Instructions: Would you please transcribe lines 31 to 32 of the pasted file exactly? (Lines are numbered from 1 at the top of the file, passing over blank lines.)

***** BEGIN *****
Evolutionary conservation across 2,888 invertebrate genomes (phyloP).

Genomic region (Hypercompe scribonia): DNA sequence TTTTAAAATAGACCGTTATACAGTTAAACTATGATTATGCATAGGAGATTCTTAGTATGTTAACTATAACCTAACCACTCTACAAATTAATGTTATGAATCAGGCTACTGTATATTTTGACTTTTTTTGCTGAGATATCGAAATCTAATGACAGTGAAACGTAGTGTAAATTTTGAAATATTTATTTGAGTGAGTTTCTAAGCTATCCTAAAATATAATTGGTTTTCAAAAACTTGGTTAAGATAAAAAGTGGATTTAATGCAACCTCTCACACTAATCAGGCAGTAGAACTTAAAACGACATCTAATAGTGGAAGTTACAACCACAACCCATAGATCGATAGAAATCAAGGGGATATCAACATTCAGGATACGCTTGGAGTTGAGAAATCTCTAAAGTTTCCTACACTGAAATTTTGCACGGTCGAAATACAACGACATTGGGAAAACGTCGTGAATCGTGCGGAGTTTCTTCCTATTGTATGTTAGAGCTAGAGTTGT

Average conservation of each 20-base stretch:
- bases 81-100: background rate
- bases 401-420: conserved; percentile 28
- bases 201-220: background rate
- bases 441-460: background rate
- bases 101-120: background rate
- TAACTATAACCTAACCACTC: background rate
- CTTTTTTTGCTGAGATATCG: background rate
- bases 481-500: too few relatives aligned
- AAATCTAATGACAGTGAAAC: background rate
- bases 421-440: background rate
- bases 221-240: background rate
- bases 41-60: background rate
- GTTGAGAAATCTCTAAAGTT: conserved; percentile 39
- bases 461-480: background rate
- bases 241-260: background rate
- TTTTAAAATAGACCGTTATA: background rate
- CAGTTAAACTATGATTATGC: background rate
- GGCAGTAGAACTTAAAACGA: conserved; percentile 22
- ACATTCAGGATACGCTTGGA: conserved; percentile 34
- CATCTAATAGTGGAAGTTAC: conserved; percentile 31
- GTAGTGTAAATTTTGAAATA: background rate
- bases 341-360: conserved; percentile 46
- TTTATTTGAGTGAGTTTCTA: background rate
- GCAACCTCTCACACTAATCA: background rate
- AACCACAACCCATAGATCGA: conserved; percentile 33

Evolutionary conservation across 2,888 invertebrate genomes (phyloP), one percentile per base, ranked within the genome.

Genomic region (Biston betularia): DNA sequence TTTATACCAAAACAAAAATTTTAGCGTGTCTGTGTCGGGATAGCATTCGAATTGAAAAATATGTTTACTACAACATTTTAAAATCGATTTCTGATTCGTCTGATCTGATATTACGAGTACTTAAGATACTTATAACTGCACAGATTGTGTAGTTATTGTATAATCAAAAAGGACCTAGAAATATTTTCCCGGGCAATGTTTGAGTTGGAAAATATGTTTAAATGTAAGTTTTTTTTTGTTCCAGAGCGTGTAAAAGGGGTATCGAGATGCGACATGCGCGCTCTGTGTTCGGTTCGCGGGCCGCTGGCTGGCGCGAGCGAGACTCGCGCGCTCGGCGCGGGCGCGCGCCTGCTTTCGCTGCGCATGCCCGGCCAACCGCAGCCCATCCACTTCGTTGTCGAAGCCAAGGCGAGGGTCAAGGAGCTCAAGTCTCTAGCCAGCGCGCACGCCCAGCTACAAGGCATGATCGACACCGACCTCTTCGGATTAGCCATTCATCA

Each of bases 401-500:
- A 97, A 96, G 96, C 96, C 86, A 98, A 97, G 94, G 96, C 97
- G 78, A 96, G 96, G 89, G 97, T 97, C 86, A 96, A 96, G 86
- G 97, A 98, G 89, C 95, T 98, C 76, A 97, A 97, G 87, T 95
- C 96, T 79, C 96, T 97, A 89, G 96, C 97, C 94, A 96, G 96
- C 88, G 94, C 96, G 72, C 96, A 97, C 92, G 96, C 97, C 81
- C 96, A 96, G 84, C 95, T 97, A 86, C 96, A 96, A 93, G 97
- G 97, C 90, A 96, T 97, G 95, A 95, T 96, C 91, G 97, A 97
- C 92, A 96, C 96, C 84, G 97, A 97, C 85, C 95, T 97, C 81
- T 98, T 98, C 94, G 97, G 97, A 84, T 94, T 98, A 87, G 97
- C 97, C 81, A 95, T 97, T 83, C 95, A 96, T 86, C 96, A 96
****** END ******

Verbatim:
Each of bases 401-500:
- A 97, A 96, G 96, C 96, C 86, A 98, A 97, G 94, G 96, C 97